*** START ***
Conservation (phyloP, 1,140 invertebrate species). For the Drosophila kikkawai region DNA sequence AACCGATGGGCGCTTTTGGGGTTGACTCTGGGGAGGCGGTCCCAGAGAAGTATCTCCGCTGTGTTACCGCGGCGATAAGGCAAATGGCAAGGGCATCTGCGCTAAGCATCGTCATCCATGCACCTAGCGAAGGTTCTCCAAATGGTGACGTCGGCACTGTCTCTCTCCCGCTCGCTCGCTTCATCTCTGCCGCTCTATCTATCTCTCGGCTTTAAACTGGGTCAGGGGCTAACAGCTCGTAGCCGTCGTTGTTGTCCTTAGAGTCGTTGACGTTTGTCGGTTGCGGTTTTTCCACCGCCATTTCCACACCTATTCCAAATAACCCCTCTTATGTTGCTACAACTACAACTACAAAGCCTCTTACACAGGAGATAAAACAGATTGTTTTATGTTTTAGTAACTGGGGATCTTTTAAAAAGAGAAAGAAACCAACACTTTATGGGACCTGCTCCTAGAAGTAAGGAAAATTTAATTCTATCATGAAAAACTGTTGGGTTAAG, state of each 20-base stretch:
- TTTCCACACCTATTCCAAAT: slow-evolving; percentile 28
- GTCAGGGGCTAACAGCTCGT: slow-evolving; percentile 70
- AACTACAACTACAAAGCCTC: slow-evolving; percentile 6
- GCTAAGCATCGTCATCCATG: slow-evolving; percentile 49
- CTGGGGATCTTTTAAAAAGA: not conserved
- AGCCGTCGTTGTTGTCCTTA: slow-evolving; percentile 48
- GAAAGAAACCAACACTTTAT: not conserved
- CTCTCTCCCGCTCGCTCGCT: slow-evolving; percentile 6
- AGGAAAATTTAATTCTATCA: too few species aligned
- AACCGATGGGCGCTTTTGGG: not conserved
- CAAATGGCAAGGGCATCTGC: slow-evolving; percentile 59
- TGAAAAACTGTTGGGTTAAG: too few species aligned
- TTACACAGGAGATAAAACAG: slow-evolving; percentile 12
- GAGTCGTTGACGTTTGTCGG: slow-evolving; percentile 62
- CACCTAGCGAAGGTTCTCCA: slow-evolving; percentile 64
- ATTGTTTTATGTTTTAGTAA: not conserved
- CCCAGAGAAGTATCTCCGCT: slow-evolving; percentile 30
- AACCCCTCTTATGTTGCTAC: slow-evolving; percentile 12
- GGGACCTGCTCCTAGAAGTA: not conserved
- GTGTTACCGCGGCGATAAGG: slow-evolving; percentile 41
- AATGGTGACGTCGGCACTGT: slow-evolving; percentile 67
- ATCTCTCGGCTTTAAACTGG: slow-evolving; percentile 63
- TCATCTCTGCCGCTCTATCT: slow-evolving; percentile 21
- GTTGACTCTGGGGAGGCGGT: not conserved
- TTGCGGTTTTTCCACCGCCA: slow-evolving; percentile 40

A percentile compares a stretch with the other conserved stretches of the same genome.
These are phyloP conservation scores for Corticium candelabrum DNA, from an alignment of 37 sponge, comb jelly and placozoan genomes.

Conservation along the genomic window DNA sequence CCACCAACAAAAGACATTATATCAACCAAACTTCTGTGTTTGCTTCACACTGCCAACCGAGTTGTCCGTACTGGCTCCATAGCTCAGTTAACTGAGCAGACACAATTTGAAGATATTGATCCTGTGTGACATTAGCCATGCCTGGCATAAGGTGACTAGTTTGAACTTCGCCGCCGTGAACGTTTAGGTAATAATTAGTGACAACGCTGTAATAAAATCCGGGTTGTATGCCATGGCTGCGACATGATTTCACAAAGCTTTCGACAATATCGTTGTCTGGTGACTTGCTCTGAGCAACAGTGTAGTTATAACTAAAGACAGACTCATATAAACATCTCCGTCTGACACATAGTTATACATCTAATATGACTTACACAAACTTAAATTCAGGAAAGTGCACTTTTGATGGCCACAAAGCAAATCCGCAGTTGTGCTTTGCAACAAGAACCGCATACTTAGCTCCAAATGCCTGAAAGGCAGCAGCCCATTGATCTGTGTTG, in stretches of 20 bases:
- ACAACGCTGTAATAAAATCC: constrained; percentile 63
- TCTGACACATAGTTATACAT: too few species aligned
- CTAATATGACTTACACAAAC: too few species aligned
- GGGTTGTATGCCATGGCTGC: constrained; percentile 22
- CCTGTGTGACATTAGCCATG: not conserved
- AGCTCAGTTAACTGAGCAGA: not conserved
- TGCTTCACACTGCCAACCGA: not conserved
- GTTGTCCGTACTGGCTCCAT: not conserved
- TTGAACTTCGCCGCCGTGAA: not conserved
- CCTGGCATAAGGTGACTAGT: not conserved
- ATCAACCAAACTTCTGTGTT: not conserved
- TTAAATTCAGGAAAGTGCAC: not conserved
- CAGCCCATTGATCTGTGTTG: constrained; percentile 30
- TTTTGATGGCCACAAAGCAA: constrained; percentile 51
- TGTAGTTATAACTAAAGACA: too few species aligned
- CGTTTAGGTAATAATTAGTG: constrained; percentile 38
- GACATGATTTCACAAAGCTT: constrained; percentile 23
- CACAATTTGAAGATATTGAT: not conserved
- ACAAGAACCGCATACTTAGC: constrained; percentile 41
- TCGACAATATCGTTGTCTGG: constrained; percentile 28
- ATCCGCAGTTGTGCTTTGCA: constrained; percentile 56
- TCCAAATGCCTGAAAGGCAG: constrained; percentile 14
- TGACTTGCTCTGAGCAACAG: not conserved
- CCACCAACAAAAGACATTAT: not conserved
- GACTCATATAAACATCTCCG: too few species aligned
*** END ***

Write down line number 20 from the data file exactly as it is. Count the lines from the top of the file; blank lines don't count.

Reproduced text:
- GGGACCTGCTCCTAGAAGTA: not conserved